When you hear the news stories of refugees displaced, powerless and in desperate straits, realize that it could be a glimpse into your own future. But do not be afraid. Speak out. Get strong in your body, and in your psyche.
Remember that the universe itself is your ally in this struggle.
P.S. As I cited in GS(3) Intelligence Briefing for 5-11-06, the University of Chicago’s Cass R. Sunstein recently remarked that that the cost of the U.S.’s foolish military adventure in Iraq has already exceeded the projected cost of U.S. compliance with the Kyoto Accords (Washington Post, 5-10-06).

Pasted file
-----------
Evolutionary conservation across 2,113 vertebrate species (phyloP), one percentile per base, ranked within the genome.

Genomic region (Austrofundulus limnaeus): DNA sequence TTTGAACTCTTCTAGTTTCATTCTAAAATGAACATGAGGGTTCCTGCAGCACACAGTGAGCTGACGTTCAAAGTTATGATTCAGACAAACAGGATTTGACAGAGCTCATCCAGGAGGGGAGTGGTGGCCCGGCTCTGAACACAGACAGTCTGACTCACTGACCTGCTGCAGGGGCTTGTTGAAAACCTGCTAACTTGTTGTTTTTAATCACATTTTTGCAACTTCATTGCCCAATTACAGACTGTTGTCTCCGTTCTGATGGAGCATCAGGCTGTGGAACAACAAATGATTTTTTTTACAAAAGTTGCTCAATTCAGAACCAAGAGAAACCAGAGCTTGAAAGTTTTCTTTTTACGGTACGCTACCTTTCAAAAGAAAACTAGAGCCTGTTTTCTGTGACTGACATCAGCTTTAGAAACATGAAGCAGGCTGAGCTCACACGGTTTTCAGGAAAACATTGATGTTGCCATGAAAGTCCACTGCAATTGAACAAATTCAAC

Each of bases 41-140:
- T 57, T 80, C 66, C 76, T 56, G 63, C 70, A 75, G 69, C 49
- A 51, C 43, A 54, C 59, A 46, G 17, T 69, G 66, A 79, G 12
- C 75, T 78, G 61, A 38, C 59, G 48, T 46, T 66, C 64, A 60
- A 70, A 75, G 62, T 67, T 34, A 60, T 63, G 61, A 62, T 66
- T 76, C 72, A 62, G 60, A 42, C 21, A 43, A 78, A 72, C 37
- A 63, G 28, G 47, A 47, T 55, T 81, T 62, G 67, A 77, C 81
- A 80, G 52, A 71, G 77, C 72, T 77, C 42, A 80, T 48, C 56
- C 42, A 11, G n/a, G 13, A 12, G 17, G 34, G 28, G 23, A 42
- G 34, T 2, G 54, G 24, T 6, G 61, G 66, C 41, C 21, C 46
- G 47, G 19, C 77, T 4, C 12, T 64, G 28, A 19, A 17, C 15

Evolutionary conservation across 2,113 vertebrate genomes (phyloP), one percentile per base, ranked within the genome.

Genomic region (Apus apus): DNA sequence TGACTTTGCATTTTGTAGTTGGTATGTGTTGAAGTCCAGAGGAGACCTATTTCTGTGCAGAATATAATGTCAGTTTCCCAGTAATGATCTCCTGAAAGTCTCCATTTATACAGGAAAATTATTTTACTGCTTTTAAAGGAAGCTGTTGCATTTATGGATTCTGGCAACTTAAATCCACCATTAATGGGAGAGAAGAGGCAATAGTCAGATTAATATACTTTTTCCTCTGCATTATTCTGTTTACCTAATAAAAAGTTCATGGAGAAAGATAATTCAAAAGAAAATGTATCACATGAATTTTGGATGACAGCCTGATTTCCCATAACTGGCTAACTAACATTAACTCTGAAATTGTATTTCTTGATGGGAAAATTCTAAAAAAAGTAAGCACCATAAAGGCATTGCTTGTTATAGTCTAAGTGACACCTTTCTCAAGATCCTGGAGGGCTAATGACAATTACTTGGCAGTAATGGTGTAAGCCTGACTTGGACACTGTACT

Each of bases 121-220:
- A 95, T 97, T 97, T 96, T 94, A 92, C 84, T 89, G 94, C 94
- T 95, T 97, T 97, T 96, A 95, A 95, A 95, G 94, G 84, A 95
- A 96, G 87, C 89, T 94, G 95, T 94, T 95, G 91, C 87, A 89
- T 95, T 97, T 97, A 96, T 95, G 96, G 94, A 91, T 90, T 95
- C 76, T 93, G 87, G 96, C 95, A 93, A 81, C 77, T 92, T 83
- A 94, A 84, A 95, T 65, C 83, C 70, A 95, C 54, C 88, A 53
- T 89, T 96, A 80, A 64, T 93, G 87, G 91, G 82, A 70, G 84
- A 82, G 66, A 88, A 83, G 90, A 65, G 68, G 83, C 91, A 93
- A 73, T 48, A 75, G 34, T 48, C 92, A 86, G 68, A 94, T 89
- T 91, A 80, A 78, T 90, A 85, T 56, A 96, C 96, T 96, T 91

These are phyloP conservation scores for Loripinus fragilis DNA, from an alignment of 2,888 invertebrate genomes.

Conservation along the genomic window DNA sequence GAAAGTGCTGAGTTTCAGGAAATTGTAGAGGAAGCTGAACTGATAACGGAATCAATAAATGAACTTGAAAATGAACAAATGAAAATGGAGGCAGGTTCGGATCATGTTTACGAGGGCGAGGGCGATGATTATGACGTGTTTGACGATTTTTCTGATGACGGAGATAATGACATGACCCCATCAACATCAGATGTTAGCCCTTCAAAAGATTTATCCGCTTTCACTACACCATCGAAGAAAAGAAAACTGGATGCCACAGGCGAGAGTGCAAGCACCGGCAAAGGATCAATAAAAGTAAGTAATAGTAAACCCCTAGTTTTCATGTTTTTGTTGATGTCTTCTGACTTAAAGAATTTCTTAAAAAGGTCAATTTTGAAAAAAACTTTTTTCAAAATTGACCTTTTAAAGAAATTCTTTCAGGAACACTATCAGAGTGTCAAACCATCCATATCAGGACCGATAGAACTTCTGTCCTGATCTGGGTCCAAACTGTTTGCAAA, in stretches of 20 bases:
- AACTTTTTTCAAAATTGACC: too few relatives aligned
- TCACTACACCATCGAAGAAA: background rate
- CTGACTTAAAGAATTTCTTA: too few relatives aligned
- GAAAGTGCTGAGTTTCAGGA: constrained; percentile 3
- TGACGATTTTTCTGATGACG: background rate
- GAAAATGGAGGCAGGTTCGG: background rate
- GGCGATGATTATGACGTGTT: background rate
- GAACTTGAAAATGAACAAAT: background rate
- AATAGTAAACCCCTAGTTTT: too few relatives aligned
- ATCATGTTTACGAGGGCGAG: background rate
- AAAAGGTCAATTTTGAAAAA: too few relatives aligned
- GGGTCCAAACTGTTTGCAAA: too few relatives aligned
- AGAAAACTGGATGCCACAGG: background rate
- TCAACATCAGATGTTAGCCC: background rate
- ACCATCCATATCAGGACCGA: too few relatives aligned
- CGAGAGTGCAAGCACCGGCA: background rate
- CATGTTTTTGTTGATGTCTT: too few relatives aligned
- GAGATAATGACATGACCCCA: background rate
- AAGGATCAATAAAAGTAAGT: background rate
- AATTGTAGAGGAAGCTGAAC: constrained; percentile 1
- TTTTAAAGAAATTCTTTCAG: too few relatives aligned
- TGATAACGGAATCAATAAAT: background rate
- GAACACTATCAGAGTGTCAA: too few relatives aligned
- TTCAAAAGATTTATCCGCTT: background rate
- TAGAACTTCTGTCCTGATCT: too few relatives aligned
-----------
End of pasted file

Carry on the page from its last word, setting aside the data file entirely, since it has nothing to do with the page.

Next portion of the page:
Richard Power is the founder of GS(3) Intelligence and http://www.wordsofpower.net. His writing, speaking and consulting focuses on the inter-related issues of security, sustainability and spirit, and how to overcome the challenges of terrorism, cyber crime, global warming, health emergencies, natural disasters, etc. You can reach him via e-mail: firstname.lastname@example.org. For more information, go to http://www.wordsofpower.net/